What’s Your Super Power? It’s A Matter Of Taste.

In comic books, movies, on television, and even some Broadway musicals we see various powers and abilities far beyond those of mortal men. What if I told you that 25 percent of humans carry a gene TAS2R28 that gives them the super power of taste.

Usually it’s great to have heightened senses like 20/20 vision or sharp hearing, but the super-taster may find common foods too bitter, sweet, or spicy. In 1991, Linda Bartoshuk, then of Yale Medical School, coined the terms super-taster (25 percent of population), average-taster (50 percent of population), and non-tasters (25 percent of population) by using a well-known bitter tasting chemical named 6-n-propylthiouracil (PROP for short).

The non-taster could not perceive any taste from Prop, the average-taster felt it was unpleasant but tolerable, and the super-tasters tongue was slapped with an intense bitter flavor. It was found that the 25 percent who were extremely sensitive to PROP had a denser covering of fungiform papillae on their tongues, consequently, this group had more cell receptors for taste. You can see if you are a super-taster by using a PROP test strip or by using a hole punch ring, blue dye, a magnifying glass and a friend to count the number of papillae within the ring. Those with 30 or more papillae are considered super-tasters, those with less than 15 are non-tasters, and in between are everyone else.

Taste, however, is more complicated than the number of cell receptors on our tongues. Taste is inextricably entangled with our other senses: sound, sight, touch, and smell. A food is often perceived as blander if we can’t see it, sound impacts taste when it comes to crispness and crunch, and the texture of a food is often a reason for a person to claim they do not like the taste.

But smell is by far the biggest player in taste perception. While we have a limited number of taste receptors (sweet, salty, bitter, sour), we have over 400 different types of smell receptors. We sense the smell of foods through two routes — orthonasal (sniffing through our nose) and retronasal (the aroma of the food is released through the back of the mouth into our nose). The latter is what accounts for sensing the majority of the flavor of food and therefore when our sinuses are blocked from cold, for example, we can’t detect the flavor in food as well.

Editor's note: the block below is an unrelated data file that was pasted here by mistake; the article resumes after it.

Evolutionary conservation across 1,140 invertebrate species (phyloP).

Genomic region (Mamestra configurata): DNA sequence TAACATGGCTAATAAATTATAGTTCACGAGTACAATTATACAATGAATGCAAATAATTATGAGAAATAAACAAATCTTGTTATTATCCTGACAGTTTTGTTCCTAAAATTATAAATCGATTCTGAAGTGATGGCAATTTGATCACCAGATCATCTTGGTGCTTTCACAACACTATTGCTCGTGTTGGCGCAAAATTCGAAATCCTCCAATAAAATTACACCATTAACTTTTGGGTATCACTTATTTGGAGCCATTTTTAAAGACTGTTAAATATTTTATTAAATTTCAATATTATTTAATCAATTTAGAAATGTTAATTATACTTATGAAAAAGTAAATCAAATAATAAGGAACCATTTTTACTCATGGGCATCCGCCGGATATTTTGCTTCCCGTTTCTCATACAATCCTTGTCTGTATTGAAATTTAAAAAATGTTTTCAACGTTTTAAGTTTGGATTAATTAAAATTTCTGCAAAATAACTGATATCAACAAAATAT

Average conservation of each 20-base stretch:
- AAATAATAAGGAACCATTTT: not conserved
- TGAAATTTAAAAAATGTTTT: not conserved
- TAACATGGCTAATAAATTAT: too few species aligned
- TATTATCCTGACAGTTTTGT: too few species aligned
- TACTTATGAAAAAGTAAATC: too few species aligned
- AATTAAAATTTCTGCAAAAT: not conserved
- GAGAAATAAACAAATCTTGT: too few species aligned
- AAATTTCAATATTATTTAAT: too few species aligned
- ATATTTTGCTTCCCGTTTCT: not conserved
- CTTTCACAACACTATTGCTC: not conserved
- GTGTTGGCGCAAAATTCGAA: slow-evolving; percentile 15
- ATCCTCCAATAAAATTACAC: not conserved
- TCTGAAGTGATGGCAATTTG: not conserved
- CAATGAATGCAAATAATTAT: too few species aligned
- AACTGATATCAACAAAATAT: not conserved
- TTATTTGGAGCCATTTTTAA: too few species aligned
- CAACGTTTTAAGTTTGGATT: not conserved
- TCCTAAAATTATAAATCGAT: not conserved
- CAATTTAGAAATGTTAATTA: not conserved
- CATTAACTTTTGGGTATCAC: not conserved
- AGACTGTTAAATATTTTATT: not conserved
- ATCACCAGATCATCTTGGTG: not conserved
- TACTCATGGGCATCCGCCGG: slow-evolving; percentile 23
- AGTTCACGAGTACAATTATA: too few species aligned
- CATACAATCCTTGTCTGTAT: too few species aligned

The cells that contain the receptors for taste and smell are replaced every ten to thirty days, but as we age the total number of receptor cells decline, especially after age seventy. As you get older, you may find that a favorite recipe may not taste as good as you remember or you can’t smell things you used to enjoy like your morning coffee. With these changes in taste and smell, life may seem dull and you may even lose interest in eating. While loss of taste and smell with age may be common, it may be a sign of something more serious or even be life-threatening.

If the foods you enjoy do not smell or taste the way you feel they should, be sure to talk to your doctor. Smells can keep you safe from fire, gas, and food spoilage. Be sure you have working smoke and gas detectors in your home, and throw out foods that may have been in the fridge too long to avoid food-borne illness.

Be sure to tell your doctor if you have a decline in your sense of smell as research has found this may be a sign of the onset of Parkinson’s or Alzheimer’s Disease. People who have lost their sense of taste may not eat the foods they need to stay healthy and can lead to weight loss and malnutrition, social isolation, and depression. Try to enhance the flavor of your food by adding lemon or lime juice, mustard, hot pepper, onion, garlic, ginger, cumin, curry, dill, sage, thyme, rosemary, and other herbs and spices without adding sodium.


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